Cleaning Wars: Cloth, Sponge or Brush?

Cleaning Wars: Cloth, Sponge or Brush?

This is either a question you’ve thought about a lot, or one you’ve just noticed now. Why have I always used dishcloths? Usually it’s because that’s what you were used to growing up. Well now it’s time to put your choices to the test and see which one works better...

sponge cloth brush blog


Brushes can be good for removing tough bits of food, but they can also be terrible. It totally depends on your placement, grip, where the food is on the plate/pan and too many variables to care about. They can be very awkward, but also very effective on the odd occasion. If you have a knack for brushing, then by all means, go ahead. But chances are, you’d do better with a sponge or dishcloth.


As mentioned above, brushes can be very awkward to use, so they’re not very easy to use, especially with things like glasses.

Sponges and dishcloths depend on the user. This is why most people stick to what they know, because they can do a better job with what they’re used. Although sponges absorb more for their size, you can just get a bigger cloth which may be easier to handle as they fit to your hand. However, sponges are also easier to wring out that dishcloths, which could reduce your workload, depending on the task.

Cleaning versatility


As mentioned before, sponges absorb a lot more water for their size so this may make sense for wiping surfaces. However, sponges can be known to scratch tabletops when using the rough side, with the soft side sometimes not being enough to remove some things from counters. Therefore, dishcloths have the bragging rights when it comes to versatility.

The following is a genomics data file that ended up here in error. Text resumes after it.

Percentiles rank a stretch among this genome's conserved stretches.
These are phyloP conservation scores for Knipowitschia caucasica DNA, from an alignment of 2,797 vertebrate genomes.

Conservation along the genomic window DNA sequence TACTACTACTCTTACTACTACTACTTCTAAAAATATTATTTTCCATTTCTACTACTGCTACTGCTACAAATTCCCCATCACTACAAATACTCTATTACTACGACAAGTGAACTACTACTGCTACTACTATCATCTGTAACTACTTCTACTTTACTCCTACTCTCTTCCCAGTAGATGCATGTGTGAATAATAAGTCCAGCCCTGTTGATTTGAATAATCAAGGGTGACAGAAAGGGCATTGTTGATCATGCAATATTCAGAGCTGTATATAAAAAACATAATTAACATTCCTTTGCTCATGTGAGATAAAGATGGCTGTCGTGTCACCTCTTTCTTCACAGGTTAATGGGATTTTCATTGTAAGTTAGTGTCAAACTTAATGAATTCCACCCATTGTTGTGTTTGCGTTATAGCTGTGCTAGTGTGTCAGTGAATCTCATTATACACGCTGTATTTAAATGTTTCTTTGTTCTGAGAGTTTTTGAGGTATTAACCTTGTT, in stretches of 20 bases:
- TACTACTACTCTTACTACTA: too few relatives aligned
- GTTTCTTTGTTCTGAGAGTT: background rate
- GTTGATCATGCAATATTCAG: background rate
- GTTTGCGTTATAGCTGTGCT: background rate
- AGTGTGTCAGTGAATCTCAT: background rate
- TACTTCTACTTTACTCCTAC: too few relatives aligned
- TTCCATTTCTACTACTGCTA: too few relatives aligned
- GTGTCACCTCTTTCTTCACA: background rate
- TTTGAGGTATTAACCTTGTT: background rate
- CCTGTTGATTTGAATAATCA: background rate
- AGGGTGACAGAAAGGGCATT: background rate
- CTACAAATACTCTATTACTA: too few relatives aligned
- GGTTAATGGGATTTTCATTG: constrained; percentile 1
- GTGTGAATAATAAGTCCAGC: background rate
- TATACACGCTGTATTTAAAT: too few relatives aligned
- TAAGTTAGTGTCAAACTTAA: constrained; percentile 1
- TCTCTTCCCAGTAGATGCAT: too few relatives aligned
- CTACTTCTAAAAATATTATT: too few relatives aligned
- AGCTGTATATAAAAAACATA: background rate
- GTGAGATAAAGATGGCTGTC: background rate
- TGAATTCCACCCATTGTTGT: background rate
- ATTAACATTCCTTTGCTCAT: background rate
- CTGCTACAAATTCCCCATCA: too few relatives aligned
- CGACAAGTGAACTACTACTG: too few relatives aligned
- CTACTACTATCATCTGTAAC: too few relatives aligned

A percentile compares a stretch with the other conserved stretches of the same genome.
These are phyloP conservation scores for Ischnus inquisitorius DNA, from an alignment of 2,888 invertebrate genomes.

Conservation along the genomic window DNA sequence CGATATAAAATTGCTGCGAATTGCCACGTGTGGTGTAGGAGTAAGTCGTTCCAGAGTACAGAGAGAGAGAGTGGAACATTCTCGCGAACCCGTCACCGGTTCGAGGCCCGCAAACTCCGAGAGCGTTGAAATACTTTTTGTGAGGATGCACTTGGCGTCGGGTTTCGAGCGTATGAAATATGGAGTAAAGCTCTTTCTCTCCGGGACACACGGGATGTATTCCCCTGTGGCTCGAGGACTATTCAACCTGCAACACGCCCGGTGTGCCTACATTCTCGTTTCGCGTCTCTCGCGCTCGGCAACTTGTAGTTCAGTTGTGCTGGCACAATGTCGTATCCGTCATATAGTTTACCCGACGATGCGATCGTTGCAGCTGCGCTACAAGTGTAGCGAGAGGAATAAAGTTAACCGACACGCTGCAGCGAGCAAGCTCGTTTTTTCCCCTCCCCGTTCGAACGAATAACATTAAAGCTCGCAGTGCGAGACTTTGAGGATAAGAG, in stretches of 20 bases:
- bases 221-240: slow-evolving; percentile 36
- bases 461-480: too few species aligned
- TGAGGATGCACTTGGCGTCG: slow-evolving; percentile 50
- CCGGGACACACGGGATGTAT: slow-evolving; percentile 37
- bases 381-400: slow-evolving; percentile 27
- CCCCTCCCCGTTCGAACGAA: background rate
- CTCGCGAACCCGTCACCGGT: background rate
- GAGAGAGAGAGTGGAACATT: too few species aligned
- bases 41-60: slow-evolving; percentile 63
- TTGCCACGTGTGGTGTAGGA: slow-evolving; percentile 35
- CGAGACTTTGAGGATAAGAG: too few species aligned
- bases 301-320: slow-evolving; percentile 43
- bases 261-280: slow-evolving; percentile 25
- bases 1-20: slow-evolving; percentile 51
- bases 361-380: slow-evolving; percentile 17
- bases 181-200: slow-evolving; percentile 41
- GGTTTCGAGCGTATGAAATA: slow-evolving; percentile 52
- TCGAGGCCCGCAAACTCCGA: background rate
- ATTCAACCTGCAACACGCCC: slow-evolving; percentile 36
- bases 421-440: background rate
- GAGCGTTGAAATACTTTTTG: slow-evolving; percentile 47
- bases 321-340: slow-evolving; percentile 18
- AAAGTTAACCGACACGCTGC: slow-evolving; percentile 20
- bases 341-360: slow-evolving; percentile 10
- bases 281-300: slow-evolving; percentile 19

Brushes find it hard to even be used on different pieces of crockery, so there is no versatility from the brush

cleaning hygiene


Sponges are thick, take an enormously long time to dry and have lots of nooks and crannies. This allows bacteria to survive.  You can clean your sponges by microwaving a wet sponge or using bleach, but these again don’t eliminate all of the problem. Cleaning your sponges kills most of the weak bacteria, but the strong bacteria tends to live and spread.

Dishcloths can also harbour bacteria if left crumpled up on the side. However, spreading them out - usually over the tap on a summer’s day with the light from the window shining through - can dry them quickly. Whilst this may leave them dry and crusty to an extent, it’s nothing that getting wet again can’t solve, and it harbours less bacteria than sponges (marginally). They are also better to wash, as they can be done in the laundry rather than the dishwasher or microwave. Most people tend to have multiple dishcloths for the week and put them in the dishwasher at the end.

Brushes, however, are far more hygienic that either of these two. They have minimal nooks and crannies for bacteria to get into and they dry very easily, so there is very little risk compared to the other options.



A brush is an essential part of your cleaning kit, but it cannot be used alone. I suppose it depends on personal preference whether you want to use a sponge or a dishcloth, but evidence suggests the dishcloth just edges out the sponge, but not by much.



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